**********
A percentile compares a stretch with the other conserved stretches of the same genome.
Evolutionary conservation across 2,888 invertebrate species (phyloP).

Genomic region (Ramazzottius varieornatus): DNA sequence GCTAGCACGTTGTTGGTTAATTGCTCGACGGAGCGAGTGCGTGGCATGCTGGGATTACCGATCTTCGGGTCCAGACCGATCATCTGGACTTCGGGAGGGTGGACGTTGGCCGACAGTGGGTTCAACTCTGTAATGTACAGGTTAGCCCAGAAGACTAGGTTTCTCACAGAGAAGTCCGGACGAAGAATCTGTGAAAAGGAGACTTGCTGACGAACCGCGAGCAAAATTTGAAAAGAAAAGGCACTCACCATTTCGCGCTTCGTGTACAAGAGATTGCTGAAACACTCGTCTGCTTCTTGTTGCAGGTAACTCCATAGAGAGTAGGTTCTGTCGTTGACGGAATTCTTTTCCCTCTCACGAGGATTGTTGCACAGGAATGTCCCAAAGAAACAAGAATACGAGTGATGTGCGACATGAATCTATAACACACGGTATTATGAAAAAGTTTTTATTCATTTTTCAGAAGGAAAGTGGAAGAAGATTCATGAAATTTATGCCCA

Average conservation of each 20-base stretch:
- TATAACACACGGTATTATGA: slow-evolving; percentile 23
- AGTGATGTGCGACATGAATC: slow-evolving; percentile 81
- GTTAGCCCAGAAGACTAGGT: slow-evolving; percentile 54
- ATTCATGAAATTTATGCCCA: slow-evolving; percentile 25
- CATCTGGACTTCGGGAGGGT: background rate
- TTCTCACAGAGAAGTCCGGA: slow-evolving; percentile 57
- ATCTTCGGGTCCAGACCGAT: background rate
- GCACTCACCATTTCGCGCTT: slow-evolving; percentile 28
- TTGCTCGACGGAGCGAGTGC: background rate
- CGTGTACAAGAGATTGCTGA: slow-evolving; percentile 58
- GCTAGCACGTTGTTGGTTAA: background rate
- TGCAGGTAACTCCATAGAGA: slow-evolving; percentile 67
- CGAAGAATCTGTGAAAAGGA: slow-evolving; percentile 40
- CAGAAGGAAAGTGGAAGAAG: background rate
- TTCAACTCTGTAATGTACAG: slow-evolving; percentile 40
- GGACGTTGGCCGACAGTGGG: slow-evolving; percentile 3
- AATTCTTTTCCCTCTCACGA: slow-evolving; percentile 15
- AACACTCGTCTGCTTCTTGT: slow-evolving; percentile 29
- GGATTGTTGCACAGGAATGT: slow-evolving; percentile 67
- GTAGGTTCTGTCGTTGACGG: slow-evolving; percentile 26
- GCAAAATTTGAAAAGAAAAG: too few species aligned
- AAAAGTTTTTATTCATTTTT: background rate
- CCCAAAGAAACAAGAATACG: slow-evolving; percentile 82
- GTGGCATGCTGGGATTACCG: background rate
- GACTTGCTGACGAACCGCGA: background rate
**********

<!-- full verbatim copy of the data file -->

A percentile compares a stretch with the other conserved stretches of the same genome.
Evolutionary conservation across 2,888 invertebrate species (phyloP).

Genomic region (Ramazzottius varieornatus): DNA sequence GCTAGCACGTTGTTGGTTAATTGCTCGACGGAGCGAGTGCGTGGCATGCTGGGATTACCGATCTTCGGGTCCAGACCGATCATCTGGACTTCGGGAGGGTGGACGTTGGCCGACAGTGGGTTCAACTCTGTAATGTACAGGTTAGCCCAGAAGACTAGGTTTCTCACAGAGAAGTCCGGACGAAGAATCTGTGAAAAGGAGACTTGCTGACGAACCGCGAGCAAAATTTGAAAAGAAAAGGCACTCACCATTTCGCGCTTCGTGTACAAGAGATTGCTGAAACACTCGTCTGCTTCTTGTTGCAGGTAACTCCATAGAGAGTAGGTTCTGTCGTTGACGGAATTCTTTTCCCTCTCACGAGGATTGTTGCACAGGAATGTCCCAAAGAAACAAGAATACGAGTGATGTGCGACATGAATCTATAACACACGGTATTATGAAAAAGTTTTTATTCATTTTTCAGAAGGAAAGTGGAAGAAGATTCATGAAATTTATGCCCA

Average conservation of each 20-base stretch:
- TATAACACACGGTATTATGA: slow-evolving; percentile 23
- AGTGATGTGCGACATGAATC: slow-evolving; percentile 81
- GTTAGCCCAGAAGACTAGGT: slow-evolving; percentile 54
- ATTCATGAAATTTATGCCCA: slow-evolving; percentile 25
- CATCTGGACTTCGGGAGGGT: background rate
- TTCTCACAGAGAAGTCCGGA: slow-evolving; percentile 57
- ATCTTCGGGTCCAGACCGAT: background rate
- GCACTCACCATTTCGCGCTT: slow-evolving; percentile 28
- TTGCTCGACGGAGCGAGTGC: background rate
- CGTGTACAAGAGATTGCTGA: slow-evolving; percentile 58
- GCTAGCACGTTGTTGGTTAA: background rate
- TGCAGGTAACTCCATAGAGA: slow-evolving; percentile 67
- CGAAGAATCTGTGAAAAGGA: slow-evolving; percentile 40
- CAGAAGGAAAGTGGAAGAAG: background rate
- TTCAACTCTGTAATGTACAG: slow-evolving; percentile 40
- GGACGTTGGCCGACAGTGGG: slow-evolving; percentile 3
- AATTCTTTTCCCTCTCACGA: slow-evolving; percentile 15
- AACACTCGTCTGCTTCTTGT: slow-evolving; percentile 29
- GGATTGTTGCACAGGAATGT: slow-evolving; percentile 67
- GTAGGTTCTGTCGTTGACGG: slow-evolving; percentile 26
- GCAAAATTTGAAAAGAAAAG: too few species aligned
- AAAAGTTTTTATTCATTTTT: background rate
- CCCAAAGAAACAAGAATACG: slow-evolving; percentile 82
- GTGGCATGCTGGGATTACCG: background rate
- GACTTGCTGACGAACCGCGA: background rate